Woke up and read blogs while having coffee, waiting for the dawn. More and more as I become familiar with posters’ lives and concerns, hopes and challenges, I am able to read between the lines and feel the weight of the unspoken.
My heart aches for the friend who died of alcoholic convulsions in New Orleans last week. I had not seen her for years and remember her only as a brilliant architectural student. The struggle is over for her now.
But the news gave me a hollow chill inside — I was reminded of a morning a decade or so ago when I went into the kitchen all shaky and nauseous with bruises on my face and saw empty vodka bottles everywhere, vomit all over the place. I couldn’t believe I had drunk so much, had no idea how I had obtained the alcohol, had no memory of the vomiting, knew I might well have had some kind of seizure because there was blood in my mouth. Alcoholism is such a frightening death-in-life.
It is such a pleasure to wake early and see dawn breaking, to look at the world as if it is fresh, that intimate tender drama of seeing something or someone for the first time, made anew. Colour pouring into the grey valley, the mountains warmed with light. It is so important to stop and reflect on the beauty in our daily reality, the loveliness of a transient dawn in Africa. In ancient Hebrew, the planet Venus was called ‘deer of the dawn’ because it appeared so shyly and had such a delicate fleeting presence.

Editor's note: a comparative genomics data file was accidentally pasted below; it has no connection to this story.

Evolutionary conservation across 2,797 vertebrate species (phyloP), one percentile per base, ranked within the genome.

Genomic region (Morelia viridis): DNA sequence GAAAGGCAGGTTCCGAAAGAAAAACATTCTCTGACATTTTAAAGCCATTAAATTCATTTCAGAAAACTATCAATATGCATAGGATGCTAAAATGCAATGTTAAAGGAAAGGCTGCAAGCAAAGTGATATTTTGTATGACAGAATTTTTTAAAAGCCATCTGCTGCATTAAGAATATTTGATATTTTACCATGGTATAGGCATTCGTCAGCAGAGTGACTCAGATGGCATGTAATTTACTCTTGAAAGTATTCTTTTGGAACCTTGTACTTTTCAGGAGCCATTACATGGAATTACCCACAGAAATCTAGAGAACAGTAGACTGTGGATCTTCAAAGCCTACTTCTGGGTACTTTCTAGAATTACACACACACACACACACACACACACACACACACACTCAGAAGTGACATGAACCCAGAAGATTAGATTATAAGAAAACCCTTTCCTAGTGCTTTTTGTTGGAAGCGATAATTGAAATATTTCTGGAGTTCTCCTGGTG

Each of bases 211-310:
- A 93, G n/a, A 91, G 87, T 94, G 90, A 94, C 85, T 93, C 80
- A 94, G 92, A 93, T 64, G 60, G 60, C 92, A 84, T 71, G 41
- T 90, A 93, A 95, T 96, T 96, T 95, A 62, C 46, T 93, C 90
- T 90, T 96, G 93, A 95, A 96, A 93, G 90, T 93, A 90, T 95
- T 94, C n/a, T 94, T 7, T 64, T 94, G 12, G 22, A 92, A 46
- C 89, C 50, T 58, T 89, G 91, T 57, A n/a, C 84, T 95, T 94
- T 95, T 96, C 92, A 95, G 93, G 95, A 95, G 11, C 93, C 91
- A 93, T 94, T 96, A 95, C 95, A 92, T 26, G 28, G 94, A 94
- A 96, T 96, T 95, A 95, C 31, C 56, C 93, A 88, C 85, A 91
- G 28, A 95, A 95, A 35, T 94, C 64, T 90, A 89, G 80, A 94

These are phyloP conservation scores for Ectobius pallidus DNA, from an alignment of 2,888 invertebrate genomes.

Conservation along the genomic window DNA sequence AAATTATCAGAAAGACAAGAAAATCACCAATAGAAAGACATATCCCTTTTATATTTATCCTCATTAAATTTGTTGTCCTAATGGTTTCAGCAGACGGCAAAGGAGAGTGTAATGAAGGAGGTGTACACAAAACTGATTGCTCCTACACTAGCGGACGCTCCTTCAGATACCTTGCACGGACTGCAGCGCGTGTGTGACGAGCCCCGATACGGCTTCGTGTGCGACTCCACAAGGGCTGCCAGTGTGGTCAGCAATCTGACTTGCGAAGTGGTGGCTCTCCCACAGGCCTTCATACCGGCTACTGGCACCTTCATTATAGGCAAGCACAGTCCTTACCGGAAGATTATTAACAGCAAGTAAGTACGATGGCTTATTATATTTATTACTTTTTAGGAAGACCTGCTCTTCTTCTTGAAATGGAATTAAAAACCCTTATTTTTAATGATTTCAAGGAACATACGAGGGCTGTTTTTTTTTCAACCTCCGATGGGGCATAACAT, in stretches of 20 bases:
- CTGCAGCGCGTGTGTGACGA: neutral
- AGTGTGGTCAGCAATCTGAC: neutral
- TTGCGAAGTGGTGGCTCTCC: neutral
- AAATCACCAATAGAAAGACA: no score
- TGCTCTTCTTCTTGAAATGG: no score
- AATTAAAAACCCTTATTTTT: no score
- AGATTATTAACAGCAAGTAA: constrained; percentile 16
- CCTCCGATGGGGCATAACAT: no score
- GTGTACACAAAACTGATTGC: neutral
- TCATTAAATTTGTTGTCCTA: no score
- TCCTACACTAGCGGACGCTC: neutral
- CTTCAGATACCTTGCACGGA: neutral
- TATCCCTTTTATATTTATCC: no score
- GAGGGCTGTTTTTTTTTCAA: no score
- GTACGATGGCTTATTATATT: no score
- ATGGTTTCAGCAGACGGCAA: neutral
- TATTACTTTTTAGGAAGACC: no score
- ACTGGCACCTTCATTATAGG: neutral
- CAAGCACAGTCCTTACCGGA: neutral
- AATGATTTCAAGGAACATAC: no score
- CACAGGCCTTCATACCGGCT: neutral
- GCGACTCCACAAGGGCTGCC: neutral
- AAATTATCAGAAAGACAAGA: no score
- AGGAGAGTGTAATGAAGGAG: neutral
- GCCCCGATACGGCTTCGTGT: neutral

The word ‘dawn’ intrigues me. It has a number of meanings. Dawn has to do with light filling the sky. An idea dawns on us, meaning that it develops and grows. There is the sense of opening, changing, light filling the mind and heart. A luminous beginning. It comes from the Old English dagian, to become day and is an active verb in its Norse origin: to dawn. We emerge into a new dawn; a new consciousness dawns in our lives; there is a dawning awareness of possibility. An hour of gold, starting afresh.
Image from photographer Nick Brandt found here.